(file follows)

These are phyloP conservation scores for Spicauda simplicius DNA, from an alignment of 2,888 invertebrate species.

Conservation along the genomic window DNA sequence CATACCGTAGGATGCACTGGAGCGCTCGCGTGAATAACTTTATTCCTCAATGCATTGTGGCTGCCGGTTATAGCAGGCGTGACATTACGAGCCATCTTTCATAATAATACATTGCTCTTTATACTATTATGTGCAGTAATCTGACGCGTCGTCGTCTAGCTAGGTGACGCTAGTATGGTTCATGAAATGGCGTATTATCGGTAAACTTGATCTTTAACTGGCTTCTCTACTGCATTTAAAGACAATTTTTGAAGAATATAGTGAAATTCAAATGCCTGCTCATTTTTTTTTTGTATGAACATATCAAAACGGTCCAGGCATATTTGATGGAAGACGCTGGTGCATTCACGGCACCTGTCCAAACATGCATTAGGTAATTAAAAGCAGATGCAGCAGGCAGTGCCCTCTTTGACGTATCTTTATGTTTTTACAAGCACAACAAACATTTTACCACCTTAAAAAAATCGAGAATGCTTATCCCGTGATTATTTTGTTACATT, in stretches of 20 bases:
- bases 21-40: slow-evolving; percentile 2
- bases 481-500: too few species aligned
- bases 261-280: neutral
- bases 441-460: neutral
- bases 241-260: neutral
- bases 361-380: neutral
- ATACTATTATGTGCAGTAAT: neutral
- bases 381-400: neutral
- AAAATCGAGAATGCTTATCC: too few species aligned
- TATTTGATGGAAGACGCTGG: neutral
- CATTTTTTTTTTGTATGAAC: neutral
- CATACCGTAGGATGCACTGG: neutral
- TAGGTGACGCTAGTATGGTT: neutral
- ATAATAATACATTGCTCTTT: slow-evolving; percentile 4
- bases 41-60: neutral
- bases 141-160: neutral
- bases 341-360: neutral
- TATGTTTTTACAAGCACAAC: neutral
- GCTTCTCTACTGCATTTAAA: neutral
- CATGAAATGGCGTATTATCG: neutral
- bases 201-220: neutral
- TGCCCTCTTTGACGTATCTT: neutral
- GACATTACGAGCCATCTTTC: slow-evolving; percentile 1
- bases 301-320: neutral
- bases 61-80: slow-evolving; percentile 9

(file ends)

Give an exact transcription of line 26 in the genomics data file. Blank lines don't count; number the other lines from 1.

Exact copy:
- bases 301-320: neutral